The Census Bureau reported 138,000 new jobs were created in May, less than the expected 185,000 new jobs.  Private sector gains were 147,000, meaning there was a decrease in government jobs by 9000.  A decrease in government payroll is a positive, as far as we are concerned.  And, the Census Bureau reported the official unemployment rate at 4.3%.

The FOMC meets next week, on the 13th and 14th.  Expect some announcement regarding interest rates, even if the announcement is that there will be no change.

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The U.S. Federal Reserve holds about $4.2 trillion in Treasury and mortgage backed securities, up from about $800 billion in 2007.  The Fed plans to begin reducing this position later this year, though by as little as $10 billion to $15 billion per month.

Many of us are invited into conversations from time to time, where our best approach is to listen, and seek to understand.  This could be with a child, spouse, business partner, employee, client or customer, or other situations.  Over the years, we have learned several things which help, when we are in these conversations.  Since we are still learning, we invite you to share what you have learned.  Here is what I have learned so far.

Be engaged with my eyes and your posture.  Look at the person, and choose not to be distracted.  As one author said, lean into the conversation.  A slouched position, or folded arms, communicates unavailability and disinterest.

Do not interrupt when someone else is talking.  Interrupting when someone else is talking diminishes the other person, and communicates that who they are, and what they have to say, doesn’t matter to me. 

And, give the person who is talking the time to finish.  Just because someone stops talking doesn’t mean they are finished talking.  It may mean they are organizing their thoughts, or deciding how much to share.  Or they may be deciding if they can trust me enough to really share their heart.  If I jump into the conversation, as soon as someone takes a breath, I may miss the thing I needed to hear most, and will almost always miss an opportunity to build trust and confidence. 
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My friend Cheryl teaches her team the nine second rule.  That is, she teaches her team to allow nine seconds of silence to pass, once someone finishes talking, before someone else speaks.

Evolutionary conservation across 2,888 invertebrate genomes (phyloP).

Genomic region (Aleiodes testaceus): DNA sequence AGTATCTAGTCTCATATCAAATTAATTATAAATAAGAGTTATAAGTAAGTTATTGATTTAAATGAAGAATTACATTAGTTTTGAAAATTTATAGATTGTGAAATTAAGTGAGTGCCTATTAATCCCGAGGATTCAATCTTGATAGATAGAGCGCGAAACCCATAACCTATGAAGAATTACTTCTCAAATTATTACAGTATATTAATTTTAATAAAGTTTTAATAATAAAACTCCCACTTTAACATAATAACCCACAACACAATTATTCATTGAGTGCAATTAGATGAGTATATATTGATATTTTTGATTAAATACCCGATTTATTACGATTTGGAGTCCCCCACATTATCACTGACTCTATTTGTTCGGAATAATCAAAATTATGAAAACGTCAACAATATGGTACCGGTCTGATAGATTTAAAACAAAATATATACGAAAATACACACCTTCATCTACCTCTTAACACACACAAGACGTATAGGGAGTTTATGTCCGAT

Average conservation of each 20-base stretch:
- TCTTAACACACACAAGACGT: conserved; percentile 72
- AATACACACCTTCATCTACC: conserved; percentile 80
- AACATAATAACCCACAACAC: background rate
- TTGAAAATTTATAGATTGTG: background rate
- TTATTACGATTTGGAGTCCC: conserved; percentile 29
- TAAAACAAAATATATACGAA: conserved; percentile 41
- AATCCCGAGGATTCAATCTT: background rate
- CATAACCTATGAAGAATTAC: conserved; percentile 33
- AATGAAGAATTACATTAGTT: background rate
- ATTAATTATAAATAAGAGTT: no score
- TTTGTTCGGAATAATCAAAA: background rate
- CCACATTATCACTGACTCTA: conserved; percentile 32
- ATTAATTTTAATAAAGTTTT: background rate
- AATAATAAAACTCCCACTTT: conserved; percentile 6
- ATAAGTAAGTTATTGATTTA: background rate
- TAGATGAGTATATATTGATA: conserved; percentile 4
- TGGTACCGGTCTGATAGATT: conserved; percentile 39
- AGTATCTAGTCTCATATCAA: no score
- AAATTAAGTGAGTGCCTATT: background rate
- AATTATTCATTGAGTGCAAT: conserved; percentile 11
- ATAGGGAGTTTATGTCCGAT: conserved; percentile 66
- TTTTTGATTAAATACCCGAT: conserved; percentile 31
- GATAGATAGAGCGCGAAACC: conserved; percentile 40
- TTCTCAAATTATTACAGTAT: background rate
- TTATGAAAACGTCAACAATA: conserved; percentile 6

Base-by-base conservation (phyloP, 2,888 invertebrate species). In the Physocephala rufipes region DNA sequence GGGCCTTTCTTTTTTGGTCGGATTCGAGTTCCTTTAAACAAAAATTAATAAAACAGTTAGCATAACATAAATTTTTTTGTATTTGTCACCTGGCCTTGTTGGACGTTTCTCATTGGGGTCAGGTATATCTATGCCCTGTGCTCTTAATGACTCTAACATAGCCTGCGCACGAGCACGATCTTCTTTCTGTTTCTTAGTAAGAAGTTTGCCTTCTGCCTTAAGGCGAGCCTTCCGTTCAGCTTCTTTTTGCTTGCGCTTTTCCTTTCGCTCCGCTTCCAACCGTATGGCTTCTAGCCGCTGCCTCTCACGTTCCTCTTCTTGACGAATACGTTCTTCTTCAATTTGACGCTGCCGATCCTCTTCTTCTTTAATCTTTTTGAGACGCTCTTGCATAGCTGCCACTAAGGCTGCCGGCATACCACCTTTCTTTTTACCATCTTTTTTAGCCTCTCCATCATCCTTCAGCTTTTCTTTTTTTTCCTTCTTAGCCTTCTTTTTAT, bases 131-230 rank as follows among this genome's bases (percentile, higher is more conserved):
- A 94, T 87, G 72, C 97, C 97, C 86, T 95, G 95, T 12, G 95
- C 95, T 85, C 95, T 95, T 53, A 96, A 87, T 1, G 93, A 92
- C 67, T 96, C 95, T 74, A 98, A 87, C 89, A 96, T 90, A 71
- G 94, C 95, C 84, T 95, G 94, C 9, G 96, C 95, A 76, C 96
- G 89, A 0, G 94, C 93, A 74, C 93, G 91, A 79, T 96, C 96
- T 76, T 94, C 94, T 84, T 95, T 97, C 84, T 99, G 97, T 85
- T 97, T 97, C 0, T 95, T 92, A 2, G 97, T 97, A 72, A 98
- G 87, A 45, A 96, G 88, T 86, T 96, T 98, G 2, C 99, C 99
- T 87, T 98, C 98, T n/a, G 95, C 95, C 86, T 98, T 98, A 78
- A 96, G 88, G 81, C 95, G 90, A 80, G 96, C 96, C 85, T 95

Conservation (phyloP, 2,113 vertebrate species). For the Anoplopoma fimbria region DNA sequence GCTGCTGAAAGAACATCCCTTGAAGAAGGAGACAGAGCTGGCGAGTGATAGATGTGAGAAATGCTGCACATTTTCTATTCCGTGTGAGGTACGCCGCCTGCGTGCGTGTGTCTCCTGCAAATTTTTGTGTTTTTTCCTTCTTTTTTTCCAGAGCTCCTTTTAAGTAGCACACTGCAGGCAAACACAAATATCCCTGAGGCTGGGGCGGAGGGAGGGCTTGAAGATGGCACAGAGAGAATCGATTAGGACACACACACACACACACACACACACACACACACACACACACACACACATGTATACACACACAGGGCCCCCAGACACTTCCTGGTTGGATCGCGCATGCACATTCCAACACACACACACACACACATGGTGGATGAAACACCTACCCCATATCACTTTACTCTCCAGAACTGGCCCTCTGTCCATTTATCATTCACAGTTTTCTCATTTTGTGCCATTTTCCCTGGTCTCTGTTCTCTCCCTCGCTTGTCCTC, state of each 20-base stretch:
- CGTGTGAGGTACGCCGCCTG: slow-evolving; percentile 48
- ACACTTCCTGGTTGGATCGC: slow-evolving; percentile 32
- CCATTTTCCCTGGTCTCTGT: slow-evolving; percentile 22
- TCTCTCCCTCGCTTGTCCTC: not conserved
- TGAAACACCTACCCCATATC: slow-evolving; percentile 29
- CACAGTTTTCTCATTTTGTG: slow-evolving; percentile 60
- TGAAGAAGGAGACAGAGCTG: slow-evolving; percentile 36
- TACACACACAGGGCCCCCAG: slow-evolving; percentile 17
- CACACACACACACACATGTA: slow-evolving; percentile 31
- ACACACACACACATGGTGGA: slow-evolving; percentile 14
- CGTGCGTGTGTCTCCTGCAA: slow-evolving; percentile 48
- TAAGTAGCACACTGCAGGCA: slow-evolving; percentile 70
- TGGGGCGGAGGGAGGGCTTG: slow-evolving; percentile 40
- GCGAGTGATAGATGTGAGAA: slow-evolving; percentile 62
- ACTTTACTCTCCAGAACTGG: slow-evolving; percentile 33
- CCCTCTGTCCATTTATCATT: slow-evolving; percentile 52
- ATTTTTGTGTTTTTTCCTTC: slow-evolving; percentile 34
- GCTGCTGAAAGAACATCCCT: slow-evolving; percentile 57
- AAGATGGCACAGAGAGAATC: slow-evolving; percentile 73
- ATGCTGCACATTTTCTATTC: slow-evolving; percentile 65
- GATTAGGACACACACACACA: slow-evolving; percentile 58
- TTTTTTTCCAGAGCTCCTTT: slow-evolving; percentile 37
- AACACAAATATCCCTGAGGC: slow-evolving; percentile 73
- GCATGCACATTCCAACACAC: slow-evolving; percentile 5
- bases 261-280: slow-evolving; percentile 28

Don’t attempt to top their stories.  If someone shares an experience in this context, attempting to share one of my own experiences which was better/more exciting both diminishes the person, and speaks to my insecurities.

Ask questions, for the sake of clarity.  It is true that I see and hear the world as I am, not as it is.  Therefore, as I hear someone share, what I’m understanding, and what they are meaning, may well be two different things.  I’ve learned, if I am unsure of what I’m hearing, to simply say “Here is what I heard.  Is that what you meant?”

Seek, and listen, to understand, not to reply.  Developing a reply while someone is talking distracts me from the conversation, and increases the likelihood that I will miss important information.  It also communicates that I am not actually listening.  Often, the greatest thing we can do for someone else is to allow them to be and feel known, heard, and understood.

What can you add to this list, in the interest of helping all of us improve?

Quote of the week:

“Every time you make a choice, you are turning the central part of you into something a little different than it was before.”
                                                                                                                                                                                                                                                    C.S. Lewis